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Books: Dealing With a Smart, Rude Boss

By Keith Kebodeaux, J.D.
September 1, 2020
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The Brilliant Jerk Conundrum: Thriving with and Governing a Dominant Visionary by Marc J. Epstein and Rob Shelton provides an accessible analysis of the challenges to corporate directors and management posed by wunderkind CEOs who possess both exceptional talents and dangerous weaknesses that lead to inappropriate behaviors.

 

 

Directors and managers must effectively govern without killing the motivation of these brilliant yet prickly innovators. The book is organized in a logical sequence: The authors identify the problem, offer a range of potential solutions, and explore suggestions for readers to apply to their own careers.

 

Epstein and Shelton describe archetypal, well-known examples of visionary CEOs—Elizabeth Holmes of Theranos, Elon Musk of Tesla, Steve Jobs of Apple, Larry Page of Google, Travis Kalanick of Uber, Jeff Bezos of Amazon, and Ken Lay of Enron. The various attributes and behaviors that portend success for entrepreneurs and chief executives are frequently double-edged swords that simultaneously pose risk to the company, its employees, investors, and even society.

 

Drawing on historical events and anecdotes relating to these famous CEOs, the authors detail the warning signs, traits, and behaviors that present risks and governance issues. The spectrum of negative CEO actions ranges from abusive treatment of employees to illegal conduct. The suggested solutions include concrete best practices and structural organizational changes.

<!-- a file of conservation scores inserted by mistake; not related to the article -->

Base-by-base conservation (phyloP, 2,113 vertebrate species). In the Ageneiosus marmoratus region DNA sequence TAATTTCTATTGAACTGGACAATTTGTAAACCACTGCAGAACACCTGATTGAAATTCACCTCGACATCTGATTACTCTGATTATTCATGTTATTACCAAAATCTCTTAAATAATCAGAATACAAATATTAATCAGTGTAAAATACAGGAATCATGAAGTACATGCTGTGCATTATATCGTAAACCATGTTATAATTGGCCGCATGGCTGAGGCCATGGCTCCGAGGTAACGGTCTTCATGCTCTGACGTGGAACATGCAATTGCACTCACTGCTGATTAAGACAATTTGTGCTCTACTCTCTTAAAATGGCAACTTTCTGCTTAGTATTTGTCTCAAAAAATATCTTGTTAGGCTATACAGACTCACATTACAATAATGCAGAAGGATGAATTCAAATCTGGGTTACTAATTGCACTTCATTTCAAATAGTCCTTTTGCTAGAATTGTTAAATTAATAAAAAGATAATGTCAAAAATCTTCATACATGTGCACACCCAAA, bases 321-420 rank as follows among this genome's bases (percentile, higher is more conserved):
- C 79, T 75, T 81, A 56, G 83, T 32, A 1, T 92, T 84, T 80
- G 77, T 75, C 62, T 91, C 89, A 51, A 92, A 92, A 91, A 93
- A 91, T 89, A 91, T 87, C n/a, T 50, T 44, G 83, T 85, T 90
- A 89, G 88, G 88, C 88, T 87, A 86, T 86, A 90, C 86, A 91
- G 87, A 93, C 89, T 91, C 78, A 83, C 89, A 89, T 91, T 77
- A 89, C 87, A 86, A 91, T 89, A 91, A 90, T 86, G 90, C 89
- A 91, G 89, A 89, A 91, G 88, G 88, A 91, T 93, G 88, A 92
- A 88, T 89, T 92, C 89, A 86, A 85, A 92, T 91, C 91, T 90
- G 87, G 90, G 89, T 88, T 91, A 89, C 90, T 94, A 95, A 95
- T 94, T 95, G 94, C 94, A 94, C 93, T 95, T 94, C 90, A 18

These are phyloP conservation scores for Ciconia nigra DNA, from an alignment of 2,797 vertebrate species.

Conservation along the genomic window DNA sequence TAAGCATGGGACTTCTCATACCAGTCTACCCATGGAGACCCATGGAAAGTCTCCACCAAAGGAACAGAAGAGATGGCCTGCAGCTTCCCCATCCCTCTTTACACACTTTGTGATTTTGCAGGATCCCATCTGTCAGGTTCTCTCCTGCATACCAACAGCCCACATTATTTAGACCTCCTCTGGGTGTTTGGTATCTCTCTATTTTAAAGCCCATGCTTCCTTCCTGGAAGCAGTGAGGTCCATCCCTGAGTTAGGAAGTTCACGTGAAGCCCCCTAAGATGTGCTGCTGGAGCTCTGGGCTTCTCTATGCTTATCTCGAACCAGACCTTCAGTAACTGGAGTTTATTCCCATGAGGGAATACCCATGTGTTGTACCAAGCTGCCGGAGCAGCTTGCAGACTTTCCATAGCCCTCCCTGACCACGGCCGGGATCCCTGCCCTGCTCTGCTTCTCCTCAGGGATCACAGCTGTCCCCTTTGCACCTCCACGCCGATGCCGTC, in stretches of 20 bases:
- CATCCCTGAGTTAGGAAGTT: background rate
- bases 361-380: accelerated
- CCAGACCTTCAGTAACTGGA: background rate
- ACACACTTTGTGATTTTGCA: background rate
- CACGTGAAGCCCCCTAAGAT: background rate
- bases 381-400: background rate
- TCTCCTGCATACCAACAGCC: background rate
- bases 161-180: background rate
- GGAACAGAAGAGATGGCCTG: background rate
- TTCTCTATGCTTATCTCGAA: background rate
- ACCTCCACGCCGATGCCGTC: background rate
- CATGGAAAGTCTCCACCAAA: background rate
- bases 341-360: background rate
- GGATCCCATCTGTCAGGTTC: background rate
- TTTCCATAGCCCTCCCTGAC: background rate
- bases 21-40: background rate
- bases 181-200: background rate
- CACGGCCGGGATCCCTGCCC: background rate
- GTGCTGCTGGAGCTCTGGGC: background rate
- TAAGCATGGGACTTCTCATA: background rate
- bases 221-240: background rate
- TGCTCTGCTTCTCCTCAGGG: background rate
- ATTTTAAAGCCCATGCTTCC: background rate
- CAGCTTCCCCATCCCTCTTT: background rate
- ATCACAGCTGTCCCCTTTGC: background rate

The role of directors is to exercise due diligence and informed judgment in evaluating the strategy and actions of management. In doing so, it isn’t appropriate to simply take the CEO and management team at their word. The Theranos scenario illustrates that point. Had the company’s prominent directors such as former U.S. Secretary of State Henry Kissinger been even reasonably diligent, founder Elizabeth Holmes couldn’t have perpetuated an outrageous fraud based on the false claim that Theranos had technology providing warp-speed medical testing and results for a huge array of medical pathologies.

 

It might’ve been useful for the authors to identify the post-Enron regulatory and legal changes that created additional standards and tools for effective governance of public corporations. On balance, the book is an engaging read that does a good job of describing the difficulties inherent to the governance of companies with larger-than-life CEOs with abrasive personalities and offering strategies to cope with such “brilliant jerks” effectively.

 

Keith Kebodeaux, J.D., is a clinical assistant accounting professor in the McCoy College of Business at Texas State University-San Marcos. You can reach him at ckk24@txstate.edu.
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